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August 20, 2014
FringeNYC Review: The Elephant in the Room
Nate Houran, Leila Teitelman, Emily Altschul, and Samantha Walsh in "The Elephant in the Room" at FringeNYC. Photo by Fredda Gordon.
Nate Houran, Leila Teitelman, Emily Altschul, and Samantha Walsh in "The Elephant in the Room" at FringeNYC. Photo by Fredda Gordon.

The Elephant in the Room begins with a distinct atmosphere of menace, and at first I could not put my finger on what was causing it. Three young women: roommates Felicia, Quinn and Talia, squeezed tightly together on a small couch, address the audience and introduce themselves. Their behavior is odd, are they nervous? Excited? Or just plain disturbed? Felicia, played by Leila Teitelman, likes whiskey. Quinn, played by Emily Altschul, likes sex and pills. And Talia, the “talkative one”, played by Samantha Walsh, is actually mute and habitually tips the small glass she is holding on its side only to have it immediately righted by Quinn as if this is to be expected. This slight quirk is amusing at first, but as it is repeated again and again it becomes increasingly unsettling. And there is the young man in the back of the room, a tall blond fellow played by Nate Houran, who repeatedly announces that he is “The Elephant in the Room”. Do the others know he is there? What makes him so creepy? He sure looks clean cut and unthreatening. Why is he the Elephant in the Room? As the introductions awkwardly continue, it is obvious that something is very, very wrong. But what?

The Elephant in the Room, presented by Graydon Gund Productions and FringeNYC, is a play about rape. And yet, the idiosyncratic, unabashedly theatrical script has no intention of presenting things directly. Playwright Anna Fox obviously wants the audience to wonder what the hell is going on here. There are unavoidable questions. Is this play about what I think it is about? Is it a comedy? Is this going where I think it is going? Am I seeing the past or the present? These questions, and the ability Fox has to generate them in the minds of the audience provide an experience that is very rare in contemporary plays. So many new plays being staged today are too direct, too obvious and too much like television. Not The Elephant in the Room. The audience is kept intrigued and even puzzled until long after the play is over. I, for one, still haven’t sorted it all out. And the director, Molly Clifford, stages it so expertly that I could not tell where the playwright’s work left off and the director’s work began. It is a very focused piece, detailed but without empty gestures.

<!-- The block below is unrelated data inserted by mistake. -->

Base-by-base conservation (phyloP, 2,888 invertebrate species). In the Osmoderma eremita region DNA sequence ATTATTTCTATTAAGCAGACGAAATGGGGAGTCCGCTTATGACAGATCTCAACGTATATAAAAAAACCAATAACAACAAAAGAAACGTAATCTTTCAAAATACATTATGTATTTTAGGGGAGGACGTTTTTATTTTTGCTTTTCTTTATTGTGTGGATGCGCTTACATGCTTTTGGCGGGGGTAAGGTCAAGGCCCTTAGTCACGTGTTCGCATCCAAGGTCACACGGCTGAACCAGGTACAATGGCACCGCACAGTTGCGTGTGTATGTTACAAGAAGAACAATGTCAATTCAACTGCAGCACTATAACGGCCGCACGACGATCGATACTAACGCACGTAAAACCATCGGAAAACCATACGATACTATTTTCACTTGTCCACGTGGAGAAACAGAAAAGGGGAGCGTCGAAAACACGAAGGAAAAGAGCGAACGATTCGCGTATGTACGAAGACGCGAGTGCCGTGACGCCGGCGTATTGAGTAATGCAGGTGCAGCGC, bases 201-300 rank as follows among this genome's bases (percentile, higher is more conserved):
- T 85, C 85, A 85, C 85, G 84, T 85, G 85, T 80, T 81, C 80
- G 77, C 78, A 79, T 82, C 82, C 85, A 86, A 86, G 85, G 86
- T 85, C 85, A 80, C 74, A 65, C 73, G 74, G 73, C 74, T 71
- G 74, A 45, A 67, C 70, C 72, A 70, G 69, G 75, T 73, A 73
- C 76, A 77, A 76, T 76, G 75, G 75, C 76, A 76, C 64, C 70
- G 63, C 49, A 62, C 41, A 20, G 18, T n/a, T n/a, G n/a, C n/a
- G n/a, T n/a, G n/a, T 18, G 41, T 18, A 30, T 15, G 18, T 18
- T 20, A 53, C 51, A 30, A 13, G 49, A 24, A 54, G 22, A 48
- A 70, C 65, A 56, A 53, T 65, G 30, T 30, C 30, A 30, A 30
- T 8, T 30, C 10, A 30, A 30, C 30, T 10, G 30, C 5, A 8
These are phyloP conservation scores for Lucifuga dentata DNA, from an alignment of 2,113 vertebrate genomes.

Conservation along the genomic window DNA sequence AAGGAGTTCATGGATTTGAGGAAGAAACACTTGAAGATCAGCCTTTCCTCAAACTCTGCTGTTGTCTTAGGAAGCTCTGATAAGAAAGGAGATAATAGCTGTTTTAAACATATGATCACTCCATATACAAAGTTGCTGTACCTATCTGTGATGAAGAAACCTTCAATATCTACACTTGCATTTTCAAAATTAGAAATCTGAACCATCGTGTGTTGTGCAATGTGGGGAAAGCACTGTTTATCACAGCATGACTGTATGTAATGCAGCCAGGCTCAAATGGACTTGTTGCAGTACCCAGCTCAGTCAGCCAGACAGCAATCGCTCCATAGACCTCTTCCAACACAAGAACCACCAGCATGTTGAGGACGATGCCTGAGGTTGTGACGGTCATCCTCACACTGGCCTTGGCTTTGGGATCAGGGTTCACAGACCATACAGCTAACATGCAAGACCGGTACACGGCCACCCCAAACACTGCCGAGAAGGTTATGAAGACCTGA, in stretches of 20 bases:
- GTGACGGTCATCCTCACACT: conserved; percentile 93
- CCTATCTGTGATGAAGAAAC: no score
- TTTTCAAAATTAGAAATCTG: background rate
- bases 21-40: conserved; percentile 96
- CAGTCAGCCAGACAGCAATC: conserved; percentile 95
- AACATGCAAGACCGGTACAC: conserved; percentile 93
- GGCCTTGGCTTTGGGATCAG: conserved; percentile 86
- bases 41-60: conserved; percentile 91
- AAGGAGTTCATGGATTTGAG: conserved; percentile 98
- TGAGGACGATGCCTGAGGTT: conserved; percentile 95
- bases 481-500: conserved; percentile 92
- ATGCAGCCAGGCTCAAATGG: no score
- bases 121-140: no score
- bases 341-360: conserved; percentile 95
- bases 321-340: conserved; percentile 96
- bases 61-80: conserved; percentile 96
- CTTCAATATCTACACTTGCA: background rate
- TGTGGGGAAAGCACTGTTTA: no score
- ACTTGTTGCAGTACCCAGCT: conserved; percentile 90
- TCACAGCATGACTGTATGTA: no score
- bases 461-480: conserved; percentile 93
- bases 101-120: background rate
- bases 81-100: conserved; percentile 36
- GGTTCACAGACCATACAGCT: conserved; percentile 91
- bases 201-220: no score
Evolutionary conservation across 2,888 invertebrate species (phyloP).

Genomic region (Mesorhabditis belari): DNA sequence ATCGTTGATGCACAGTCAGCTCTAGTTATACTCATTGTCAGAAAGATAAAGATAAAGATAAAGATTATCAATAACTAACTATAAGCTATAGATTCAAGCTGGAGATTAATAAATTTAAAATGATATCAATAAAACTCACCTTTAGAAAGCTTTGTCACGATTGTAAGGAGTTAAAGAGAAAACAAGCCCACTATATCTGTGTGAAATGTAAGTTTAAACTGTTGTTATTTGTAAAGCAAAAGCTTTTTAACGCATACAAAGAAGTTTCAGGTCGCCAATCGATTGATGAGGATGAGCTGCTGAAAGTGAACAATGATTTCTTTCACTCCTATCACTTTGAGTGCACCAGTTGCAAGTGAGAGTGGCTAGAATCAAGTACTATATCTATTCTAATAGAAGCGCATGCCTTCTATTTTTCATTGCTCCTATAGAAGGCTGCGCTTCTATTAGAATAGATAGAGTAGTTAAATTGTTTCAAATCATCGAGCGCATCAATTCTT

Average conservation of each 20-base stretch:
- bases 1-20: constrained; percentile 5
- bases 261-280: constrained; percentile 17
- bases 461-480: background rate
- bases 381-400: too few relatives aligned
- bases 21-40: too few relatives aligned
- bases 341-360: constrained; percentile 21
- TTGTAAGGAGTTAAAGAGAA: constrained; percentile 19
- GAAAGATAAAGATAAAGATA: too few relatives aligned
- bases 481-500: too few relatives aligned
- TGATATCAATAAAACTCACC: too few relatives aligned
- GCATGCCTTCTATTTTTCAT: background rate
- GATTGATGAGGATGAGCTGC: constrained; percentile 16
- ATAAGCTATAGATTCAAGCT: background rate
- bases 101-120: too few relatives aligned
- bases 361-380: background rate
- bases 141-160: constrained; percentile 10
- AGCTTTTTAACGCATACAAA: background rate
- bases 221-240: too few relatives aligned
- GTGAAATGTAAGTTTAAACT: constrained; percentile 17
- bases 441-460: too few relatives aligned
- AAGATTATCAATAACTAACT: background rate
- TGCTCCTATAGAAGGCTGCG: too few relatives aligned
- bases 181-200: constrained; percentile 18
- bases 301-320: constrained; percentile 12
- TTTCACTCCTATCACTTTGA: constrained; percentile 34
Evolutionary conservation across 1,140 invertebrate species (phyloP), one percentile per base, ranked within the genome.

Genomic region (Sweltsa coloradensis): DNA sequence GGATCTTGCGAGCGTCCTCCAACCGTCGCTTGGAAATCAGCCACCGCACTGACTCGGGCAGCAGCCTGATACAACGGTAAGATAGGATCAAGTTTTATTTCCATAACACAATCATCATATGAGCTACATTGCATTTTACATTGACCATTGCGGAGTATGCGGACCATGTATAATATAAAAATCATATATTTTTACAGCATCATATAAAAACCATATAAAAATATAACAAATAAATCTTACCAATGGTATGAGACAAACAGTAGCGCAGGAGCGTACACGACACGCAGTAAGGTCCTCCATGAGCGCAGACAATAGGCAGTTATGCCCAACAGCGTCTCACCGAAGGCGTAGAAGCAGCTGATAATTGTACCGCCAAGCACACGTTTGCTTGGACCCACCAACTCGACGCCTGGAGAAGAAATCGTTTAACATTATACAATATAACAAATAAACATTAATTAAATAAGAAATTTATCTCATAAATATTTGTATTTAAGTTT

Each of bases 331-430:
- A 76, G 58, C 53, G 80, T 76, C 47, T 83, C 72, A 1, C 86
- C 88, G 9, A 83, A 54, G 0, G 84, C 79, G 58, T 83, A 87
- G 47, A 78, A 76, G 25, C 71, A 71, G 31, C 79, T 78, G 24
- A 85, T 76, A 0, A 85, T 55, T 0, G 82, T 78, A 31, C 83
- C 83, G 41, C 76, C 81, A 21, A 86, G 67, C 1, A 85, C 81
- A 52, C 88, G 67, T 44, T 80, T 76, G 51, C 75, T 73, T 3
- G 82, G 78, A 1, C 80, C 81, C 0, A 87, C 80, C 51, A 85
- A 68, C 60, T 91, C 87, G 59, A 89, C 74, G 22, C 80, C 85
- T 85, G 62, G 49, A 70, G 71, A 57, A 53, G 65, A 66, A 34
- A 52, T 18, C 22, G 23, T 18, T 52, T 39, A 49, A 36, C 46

The three young women could be three separate characters or three components of one person. Each one has a distinct storyline but they could be three stories within one person’s experience. Or the experiences of a thousand women.

There are moments that are light and amusing, and others that are like pinpricks that sting for a while. One of the most memorable is what happens after a kiss between Peter (the Elephant, at times, has a name) and Quinn. After their faces part there is a single, straight drop of blood running down the very center of Quinn’s chin, bifurcating it with a thin red line. Emily Altschul actually looks for a moment like this was not supposed to happen. It is quite startling. And perfectly done; more blood would have diminished the effect.

What does this play ultimately say about rape? Most importantly, that it happens. The Elephant in the Room is no preachy, message play that sets its theme before its audience with a dull thud. Its contents are delivered in an indirect way that is nevertheless as precise as a scalpel.

The Elephant in the Room continues its run at the New York International Fringe Festival through August 24. For more on FringeNYC shows, click here.

Through August 24 at the Kraine Theater.

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Written by: Roark Littlefield
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